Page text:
There is a whole hidden history of women fighters in the Black Liberation movement that needs to be brought out into the open. Seldom does history recall names of powerful Black Women like Vicki Garvin, the black socialist feminist that mentored Malcolm X, W.E.B Du Bois, Paul Robeson, and Claudia Jones (who all embraced feminism), among other activists in the Black Liberation struggle. Black feminists within the Black struggle fought to make feminist politics a key part of the Black Left, just as they challenged White feminists to broaden their theory to addresses racism and economic exploitation. These women’s voices are largely at odds with popular narratives of the Black freedom struggle that centered on men and located women at the margins of great social change.
The movie Selma fell victim to this tendency by completely ignoring any role besides “wife” for women like Coretta Scott King and Diane Nash, the co-founder of the Student Nonviolent Coordinating Committee (SNCC) and a central figure in the voting rights struggle in Selma. While the movie shows many acts of courage by women, with the exception of Coretta Scott King, women are relegated to a background role. Particularly jarring is the scene when the men arrive to Selma to get some good ol’ cooking. Of course women are only useful for cleaning, cooking, and caring for children. Ironically the storyline of Viola Liuzzo, an Italian American housewife who traveled from Detroit, Michigan to Selma, Alabama in the wake of the Bloody Sunday and subsequently murdered by Klansmen was highlighted; perhaps because the death of a white woman was considered more ‘sympathetic’.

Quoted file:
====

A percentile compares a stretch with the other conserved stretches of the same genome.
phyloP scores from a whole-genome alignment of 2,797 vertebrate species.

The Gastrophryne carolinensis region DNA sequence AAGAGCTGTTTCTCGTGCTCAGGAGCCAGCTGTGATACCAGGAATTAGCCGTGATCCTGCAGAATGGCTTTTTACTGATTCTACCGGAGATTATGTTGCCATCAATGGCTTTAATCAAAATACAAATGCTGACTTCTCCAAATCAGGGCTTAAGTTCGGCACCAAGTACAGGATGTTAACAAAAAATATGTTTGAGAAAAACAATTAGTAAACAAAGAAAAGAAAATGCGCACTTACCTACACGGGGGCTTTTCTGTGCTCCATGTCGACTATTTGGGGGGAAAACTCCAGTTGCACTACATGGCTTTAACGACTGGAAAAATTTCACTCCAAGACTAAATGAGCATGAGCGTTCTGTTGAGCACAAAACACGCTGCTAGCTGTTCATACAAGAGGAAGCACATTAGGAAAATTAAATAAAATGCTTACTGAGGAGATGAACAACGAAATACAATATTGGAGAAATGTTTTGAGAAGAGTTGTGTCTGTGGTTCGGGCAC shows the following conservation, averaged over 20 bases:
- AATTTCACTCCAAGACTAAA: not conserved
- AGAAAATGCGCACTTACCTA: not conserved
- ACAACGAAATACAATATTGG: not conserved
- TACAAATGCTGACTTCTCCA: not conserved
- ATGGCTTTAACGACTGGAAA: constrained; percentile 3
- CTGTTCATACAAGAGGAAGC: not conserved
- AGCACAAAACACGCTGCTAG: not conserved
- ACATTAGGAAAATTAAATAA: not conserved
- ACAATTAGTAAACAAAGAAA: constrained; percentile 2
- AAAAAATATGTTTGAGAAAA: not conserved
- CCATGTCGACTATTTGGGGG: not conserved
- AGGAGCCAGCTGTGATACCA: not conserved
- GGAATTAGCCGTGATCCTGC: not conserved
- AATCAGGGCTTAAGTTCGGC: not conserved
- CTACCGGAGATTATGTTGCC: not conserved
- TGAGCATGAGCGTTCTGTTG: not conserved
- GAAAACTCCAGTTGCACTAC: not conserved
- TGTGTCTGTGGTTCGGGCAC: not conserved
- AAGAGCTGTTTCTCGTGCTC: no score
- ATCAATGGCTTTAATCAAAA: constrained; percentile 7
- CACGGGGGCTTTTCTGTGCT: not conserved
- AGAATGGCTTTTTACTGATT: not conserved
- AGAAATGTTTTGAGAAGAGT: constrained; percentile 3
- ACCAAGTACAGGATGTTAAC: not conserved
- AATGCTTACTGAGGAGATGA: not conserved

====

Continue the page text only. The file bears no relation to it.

While the Black Panther Party’s initial position was that that the role of female Panthers was to “stand behind black men”, it corrected this, and aggressively took on sexist attitudes within its ranks. Bobby Seale emphasized in his book Seize the Time that, by 1968, women represented the majority of the party. The BPP put forward the principle of valuing women in a revolutionary organization through the powerful assertions of Black women. Some of the failure to acknowledge this is due to circumstance—most members worked 20 hours per day every day, dealt with daily trauma from police, imprisonment and the complexities of being revolutionary women and often mothers. History has largely forgotten the work these women did within the more than forty BPP community survival programs. They challenged gender bias within and outside the organization, as well as sparking internal debates that went public like Huey Newton’s 1970 speech, “Women’s Liberation and Gay Liberation Struggle,” in which he encouraged women to take on leadership roles.
Capitalist society is based on the heterosexual nuclear family, in which the husband is the breadwinner while the wife is responsible for housework and child-rearing. The vision for ideal gender roles within and without the Black liberation struggle developed against this backdrop. Even as gender roles are themselves challenged by the civil rights, LGBTQ, and women’s movements, there is often a tendency to favor the extension of democratic rights to women within the limits of the economic, political and legal system of capitalism. As a movement, we need to articulate new ideals of gender.
Feminism and Gender Norms